I'm looking into the feasibility of using off-the-shelf distributed SCMs such as Git or Mercurial to manage millions of XML files. Each file would be a commercial transaction, such as a purchase order, that would be updated perhaps 10 times during the lifecycle of the transaction until it is "done" and changes no more.
And by "manage", I mean that the SCM would be used to not just version the files, but also to replicate them to other machines for redundancy and transfer of IP.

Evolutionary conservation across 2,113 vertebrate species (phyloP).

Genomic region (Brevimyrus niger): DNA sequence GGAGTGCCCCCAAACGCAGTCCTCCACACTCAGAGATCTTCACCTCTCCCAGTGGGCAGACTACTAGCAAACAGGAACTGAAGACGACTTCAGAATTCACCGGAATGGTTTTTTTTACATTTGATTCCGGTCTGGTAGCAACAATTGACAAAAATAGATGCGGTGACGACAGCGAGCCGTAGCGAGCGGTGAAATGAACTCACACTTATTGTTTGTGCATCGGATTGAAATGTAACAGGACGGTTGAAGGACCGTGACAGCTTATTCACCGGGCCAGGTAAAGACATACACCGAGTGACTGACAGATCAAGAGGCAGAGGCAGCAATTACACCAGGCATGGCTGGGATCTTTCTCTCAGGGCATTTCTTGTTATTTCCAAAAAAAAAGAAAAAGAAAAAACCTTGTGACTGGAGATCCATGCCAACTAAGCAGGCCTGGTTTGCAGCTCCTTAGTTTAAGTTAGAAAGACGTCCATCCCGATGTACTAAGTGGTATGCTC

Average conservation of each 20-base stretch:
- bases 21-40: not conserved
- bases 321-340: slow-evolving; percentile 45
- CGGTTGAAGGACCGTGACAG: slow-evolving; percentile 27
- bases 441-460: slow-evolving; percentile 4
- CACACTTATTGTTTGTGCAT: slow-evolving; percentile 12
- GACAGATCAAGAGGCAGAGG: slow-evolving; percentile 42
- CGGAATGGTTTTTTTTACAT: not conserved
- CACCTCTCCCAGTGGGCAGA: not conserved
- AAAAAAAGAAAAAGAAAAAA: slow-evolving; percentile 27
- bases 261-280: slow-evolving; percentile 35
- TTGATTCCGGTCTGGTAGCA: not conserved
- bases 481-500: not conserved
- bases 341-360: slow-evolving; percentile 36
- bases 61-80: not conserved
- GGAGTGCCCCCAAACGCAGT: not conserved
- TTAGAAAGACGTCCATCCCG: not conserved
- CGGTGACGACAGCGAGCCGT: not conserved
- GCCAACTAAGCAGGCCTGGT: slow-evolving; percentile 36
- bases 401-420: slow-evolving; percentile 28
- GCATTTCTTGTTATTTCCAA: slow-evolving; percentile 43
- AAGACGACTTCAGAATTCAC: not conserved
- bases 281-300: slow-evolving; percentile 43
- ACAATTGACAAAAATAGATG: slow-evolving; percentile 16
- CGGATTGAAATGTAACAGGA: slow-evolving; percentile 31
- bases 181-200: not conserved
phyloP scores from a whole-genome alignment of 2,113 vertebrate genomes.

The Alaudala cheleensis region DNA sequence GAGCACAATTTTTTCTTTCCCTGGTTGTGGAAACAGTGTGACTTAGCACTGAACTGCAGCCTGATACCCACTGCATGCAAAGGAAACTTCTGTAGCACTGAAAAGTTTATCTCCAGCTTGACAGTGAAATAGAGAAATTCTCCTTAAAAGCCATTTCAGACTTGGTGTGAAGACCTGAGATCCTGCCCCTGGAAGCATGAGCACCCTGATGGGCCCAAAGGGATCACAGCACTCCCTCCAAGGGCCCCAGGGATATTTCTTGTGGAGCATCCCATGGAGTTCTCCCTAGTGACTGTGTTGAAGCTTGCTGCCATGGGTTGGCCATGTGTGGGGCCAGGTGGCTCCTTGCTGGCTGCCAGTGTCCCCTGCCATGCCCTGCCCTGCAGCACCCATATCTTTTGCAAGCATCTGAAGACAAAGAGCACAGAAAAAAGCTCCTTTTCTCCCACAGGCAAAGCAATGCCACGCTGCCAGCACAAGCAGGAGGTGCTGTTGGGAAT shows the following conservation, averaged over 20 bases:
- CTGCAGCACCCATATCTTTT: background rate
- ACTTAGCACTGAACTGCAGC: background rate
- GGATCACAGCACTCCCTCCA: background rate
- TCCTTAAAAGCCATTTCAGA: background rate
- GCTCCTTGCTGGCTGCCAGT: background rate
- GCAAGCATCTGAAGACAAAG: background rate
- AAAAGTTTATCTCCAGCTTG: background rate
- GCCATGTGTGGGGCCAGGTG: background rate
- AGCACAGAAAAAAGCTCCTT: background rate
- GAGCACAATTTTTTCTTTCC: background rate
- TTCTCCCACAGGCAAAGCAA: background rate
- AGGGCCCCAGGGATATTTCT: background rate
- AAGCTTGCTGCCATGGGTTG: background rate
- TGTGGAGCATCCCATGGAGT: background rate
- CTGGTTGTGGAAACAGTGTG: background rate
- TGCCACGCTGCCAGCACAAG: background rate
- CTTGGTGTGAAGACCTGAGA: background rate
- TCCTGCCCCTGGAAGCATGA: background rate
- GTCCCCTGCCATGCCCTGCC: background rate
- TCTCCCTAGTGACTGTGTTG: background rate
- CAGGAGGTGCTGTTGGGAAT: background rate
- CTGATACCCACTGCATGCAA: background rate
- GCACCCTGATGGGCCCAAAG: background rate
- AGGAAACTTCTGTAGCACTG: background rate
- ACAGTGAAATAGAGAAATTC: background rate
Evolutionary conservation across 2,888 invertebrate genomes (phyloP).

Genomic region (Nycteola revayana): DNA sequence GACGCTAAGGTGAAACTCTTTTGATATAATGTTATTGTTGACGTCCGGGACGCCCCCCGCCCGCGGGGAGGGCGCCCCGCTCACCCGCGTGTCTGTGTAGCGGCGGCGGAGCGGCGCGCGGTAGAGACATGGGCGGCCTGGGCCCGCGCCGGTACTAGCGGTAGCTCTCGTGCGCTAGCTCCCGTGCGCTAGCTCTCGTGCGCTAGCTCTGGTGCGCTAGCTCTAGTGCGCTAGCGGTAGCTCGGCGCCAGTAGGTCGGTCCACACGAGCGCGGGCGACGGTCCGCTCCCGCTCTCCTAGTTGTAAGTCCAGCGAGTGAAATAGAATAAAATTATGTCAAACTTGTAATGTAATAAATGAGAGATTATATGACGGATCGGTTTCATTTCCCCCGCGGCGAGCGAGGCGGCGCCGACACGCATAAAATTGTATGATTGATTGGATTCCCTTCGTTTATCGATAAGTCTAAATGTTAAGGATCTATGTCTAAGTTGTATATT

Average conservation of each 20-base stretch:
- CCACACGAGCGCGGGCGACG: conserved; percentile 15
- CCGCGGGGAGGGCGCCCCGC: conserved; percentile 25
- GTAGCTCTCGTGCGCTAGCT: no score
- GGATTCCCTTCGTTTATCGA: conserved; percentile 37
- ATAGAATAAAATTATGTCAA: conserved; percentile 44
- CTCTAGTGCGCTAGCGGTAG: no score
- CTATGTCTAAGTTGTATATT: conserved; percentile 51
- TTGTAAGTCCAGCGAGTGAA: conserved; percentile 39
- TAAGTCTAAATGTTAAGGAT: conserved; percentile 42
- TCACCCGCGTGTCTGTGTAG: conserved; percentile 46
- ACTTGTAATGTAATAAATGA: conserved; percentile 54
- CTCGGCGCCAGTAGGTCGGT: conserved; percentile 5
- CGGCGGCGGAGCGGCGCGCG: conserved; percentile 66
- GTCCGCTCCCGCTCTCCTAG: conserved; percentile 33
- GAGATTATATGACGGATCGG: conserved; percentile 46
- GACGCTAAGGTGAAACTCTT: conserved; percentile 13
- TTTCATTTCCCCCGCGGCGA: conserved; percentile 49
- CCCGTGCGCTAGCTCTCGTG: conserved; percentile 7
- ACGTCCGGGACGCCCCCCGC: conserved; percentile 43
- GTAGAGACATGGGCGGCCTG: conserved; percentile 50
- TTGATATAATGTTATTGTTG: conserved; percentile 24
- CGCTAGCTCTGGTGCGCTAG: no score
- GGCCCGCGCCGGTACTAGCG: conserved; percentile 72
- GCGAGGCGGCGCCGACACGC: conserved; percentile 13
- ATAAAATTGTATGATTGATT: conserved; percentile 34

Lets suppose, for the sake of example, that a goal is to provide good performance if it was handling the volume of orders that Amazon.com claimed to have at its peak in December 2010: about 150,000 orders per minute.
We're expecting the system to be distributed over many servers in order to get reasonable performance. We're also planning to use solid-state drives exclusively.
There is a reason why we don't want to use an RDBMS for primary storage, but it's a bit beyond the scope of this question.
Does anyone have first-hand experience with the performance of distributed SCMs under such a load, and what strategies were used?
Open-source preferred, since the final product is to be FOSS, too.